We stopped at a few places to try to catch some fish. Mark hooked a couple of anchovies on his line. Ok, they weren’t really anchovies. They were some other kind of fish that are supposed to get up to like 15 pounds, but Mark’s looked like anchovies. While we were there, we saw this:

This dude was HUGE and FAT and I wouldn’t want him coming at me, that’s just all I need to say about that! We went to a few more places and down an even smaller road and that’s where we saw our second black bear. He was bigger than the first and he darted across the road. He didn’t seem as friendly as our first bear.

We also saw some river otters playing around. This place is like a real live zoo, I tell ya! No cages, no nothing. Which is a little unnerving. Like when we saw the first bear, we drove a little ways up the road and got out to talk the dogs and there was all this bear poop on the road. Let’s just say I wasn’t feeling exactly comfortable. But Sig (You’ll remember, he was our boat captain from the crabbing day), told me that there haven’t been any deaths in 20 years here from bears. Of course he also told me that he usually comes with a gun or something and this time he had nothing. Greaaaaat……

Anyways, the day was nice, the weather was warm and the animals were amazing!!!! You people gotta come visit this place! Just take a look:

scenic.jpg                   scenic-2.jpg

Not-So-Deadliest Catch

So the beauty of actually knowing people here in Victoria is that we get to do things not usually found on the tourist agenda. For example, today we played like we were on the Discovery Channel and went out crabbing in the Bering Sea ocean inlet. I opted to refer to our rig as the Northwest (ok, so we were in a small metal boat…perhaps not the same) and to call our captain by his crabbing name of Sig (you REALLY have to be an avid fan of the show to understand my references here….sorry if you aren’t….)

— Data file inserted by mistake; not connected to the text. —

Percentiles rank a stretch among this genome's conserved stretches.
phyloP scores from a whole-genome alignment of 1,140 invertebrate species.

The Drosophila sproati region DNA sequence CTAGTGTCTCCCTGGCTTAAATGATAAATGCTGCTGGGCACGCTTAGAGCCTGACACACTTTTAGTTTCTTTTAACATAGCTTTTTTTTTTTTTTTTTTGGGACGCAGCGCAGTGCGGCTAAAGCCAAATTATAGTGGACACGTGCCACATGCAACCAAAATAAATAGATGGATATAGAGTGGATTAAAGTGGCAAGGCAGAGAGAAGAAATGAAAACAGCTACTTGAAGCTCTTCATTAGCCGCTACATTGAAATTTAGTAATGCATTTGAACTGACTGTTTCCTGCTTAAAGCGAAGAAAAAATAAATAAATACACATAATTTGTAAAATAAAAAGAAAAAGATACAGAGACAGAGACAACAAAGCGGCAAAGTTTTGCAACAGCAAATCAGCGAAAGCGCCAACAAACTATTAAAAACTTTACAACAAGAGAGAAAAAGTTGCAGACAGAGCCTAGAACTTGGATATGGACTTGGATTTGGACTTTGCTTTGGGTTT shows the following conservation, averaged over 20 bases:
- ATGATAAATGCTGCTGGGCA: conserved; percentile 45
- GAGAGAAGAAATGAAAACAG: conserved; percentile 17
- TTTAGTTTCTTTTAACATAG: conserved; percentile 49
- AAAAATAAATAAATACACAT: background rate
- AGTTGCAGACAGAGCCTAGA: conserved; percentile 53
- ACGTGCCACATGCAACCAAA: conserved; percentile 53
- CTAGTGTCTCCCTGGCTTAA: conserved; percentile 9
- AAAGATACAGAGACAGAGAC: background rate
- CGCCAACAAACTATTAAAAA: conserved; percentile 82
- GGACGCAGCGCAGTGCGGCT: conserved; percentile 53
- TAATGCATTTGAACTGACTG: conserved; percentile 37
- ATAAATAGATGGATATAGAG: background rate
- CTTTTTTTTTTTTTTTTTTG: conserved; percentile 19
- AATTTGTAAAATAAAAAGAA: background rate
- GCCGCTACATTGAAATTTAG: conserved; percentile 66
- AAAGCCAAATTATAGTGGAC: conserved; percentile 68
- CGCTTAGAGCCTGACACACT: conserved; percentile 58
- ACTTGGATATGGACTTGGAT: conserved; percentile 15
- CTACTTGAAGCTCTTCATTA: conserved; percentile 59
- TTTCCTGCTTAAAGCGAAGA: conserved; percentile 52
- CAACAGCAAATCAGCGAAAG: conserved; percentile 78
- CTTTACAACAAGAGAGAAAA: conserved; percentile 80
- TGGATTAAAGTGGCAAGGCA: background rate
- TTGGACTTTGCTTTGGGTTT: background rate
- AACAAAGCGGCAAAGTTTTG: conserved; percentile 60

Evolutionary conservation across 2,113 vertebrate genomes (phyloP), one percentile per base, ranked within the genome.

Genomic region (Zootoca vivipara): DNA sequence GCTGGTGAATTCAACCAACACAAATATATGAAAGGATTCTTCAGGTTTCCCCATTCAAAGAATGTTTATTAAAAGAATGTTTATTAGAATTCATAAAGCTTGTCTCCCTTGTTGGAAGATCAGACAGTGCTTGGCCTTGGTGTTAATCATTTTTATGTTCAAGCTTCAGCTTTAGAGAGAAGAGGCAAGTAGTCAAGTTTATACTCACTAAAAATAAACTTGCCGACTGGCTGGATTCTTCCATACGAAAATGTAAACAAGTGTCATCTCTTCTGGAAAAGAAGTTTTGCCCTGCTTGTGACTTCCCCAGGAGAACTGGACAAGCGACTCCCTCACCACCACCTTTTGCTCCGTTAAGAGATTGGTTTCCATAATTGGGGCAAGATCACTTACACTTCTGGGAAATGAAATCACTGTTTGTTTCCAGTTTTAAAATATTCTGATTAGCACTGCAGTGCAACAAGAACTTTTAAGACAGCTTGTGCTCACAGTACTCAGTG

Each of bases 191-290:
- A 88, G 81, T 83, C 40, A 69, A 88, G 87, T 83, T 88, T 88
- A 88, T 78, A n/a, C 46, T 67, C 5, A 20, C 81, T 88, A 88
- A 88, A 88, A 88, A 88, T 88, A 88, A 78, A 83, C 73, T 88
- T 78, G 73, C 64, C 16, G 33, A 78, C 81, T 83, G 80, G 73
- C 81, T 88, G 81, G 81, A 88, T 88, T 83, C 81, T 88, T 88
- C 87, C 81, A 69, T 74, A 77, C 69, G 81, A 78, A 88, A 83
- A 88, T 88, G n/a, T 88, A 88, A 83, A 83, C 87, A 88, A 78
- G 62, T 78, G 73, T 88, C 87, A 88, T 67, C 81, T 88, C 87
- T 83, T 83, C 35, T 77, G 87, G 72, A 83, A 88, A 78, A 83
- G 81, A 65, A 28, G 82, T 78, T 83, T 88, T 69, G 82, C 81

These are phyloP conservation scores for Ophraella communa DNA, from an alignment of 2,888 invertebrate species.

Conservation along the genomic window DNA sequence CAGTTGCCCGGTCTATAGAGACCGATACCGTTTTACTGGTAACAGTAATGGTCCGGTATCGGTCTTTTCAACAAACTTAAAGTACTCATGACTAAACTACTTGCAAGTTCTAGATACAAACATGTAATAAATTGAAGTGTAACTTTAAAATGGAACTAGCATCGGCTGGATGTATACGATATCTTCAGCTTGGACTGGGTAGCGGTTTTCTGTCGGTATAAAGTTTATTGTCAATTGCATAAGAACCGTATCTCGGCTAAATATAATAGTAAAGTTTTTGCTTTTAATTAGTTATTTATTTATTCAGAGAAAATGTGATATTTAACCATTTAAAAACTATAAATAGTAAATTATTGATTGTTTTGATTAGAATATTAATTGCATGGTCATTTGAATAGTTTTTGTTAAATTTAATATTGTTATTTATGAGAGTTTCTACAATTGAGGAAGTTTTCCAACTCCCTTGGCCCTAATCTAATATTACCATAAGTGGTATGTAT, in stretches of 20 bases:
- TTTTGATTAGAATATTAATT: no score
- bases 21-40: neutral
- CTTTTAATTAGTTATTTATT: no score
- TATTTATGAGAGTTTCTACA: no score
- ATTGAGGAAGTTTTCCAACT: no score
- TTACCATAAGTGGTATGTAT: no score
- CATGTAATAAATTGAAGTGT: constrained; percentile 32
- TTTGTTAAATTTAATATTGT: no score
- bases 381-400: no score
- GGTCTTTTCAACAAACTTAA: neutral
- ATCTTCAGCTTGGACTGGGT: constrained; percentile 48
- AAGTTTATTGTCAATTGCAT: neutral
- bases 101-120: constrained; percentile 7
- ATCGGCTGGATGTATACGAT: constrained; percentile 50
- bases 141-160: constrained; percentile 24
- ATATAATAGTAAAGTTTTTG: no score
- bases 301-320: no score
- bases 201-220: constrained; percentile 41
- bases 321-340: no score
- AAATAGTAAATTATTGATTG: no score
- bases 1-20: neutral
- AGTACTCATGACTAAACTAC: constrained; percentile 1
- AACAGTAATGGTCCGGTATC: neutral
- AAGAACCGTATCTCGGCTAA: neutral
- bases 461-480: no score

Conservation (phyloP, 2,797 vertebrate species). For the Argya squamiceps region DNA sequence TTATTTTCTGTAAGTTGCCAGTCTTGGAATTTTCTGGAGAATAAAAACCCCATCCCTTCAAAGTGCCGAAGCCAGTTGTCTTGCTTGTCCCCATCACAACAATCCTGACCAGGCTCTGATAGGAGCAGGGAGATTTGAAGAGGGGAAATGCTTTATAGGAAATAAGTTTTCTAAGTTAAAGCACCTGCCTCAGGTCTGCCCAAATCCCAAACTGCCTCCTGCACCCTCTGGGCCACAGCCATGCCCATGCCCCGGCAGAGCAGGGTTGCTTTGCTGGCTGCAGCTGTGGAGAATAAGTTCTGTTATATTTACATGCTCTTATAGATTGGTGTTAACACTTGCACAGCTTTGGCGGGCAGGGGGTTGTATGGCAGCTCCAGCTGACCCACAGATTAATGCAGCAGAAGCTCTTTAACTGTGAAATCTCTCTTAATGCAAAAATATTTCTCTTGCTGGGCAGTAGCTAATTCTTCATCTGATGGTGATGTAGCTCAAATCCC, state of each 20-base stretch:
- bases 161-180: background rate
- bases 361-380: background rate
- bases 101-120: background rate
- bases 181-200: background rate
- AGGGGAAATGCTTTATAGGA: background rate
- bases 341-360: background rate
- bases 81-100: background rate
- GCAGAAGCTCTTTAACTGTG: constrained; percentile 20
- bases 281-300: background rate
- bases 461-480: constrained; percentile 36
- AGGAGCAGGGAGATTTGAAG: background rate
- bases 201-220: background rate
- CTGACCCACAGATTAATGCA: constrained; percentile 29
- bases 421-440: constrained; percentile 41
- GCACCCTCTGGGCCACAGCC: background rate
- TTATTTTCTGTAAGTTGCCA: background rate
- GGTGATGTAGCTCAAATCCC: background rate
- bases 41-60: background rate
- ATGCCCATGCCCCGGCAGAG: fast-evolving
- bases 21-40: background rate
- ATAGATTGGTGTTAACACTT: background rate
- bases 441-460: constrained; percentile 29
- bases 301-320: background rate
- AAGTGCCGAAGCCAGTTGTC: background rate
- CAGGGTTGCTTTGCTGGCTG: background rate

I gathered all my gear and my dry suit fleece sweater just in case some rogue monster waves plunged me into the icy Arctic Pacific waters. We piled up all two of our mini crab traps into the boat and set off. Turns out, there were no rogue waves. Actually, there weren’t ANY waves at all. It looked like a tranquil fresh water lake out there. And of course, the scenery is amazing. I cannot describe it, so I will just show you a couple of pictures:

cran-scenic.jpg     crab-scenic-2.jpg

We boated around and found a good place to drop the traps…according to Sig. Then we went and found this little beach where the water was so clear, I could see this:

crab-starfish.jpg

And this:

crab-jellyfish.jpg

We hung out there for a few hours while the crabbies were hopefully gnawing on our salmon bait and getting, well, trapped (hahahaha, I am hilarious!). Then came the time to gather the goods. We motored back out to our site and attached the traps to the hydraulic lift Mark’s two hands and pulled them up. Sure enough there were crabs in there! And just like on TV, we had to measure them and throw back the little ones and the females. I held a few:

crab-me.jpg

Then, on the next stop, there were even more crabs. Here, have a look at the before and after picture of our traps:

crab-trap-empty.jpg     crab-trap.jpg

This time I bravened up a little and pulled them out of the trap. Turns out they aren’t too thrilled to be pulled away from their dinner and they try to pinch you. But being me and of superior intelligence, I learned to grab them from the bottom, AWAY from the pinchers. Brilliant. I know. We sorted again and put our keepers into a little ice chest.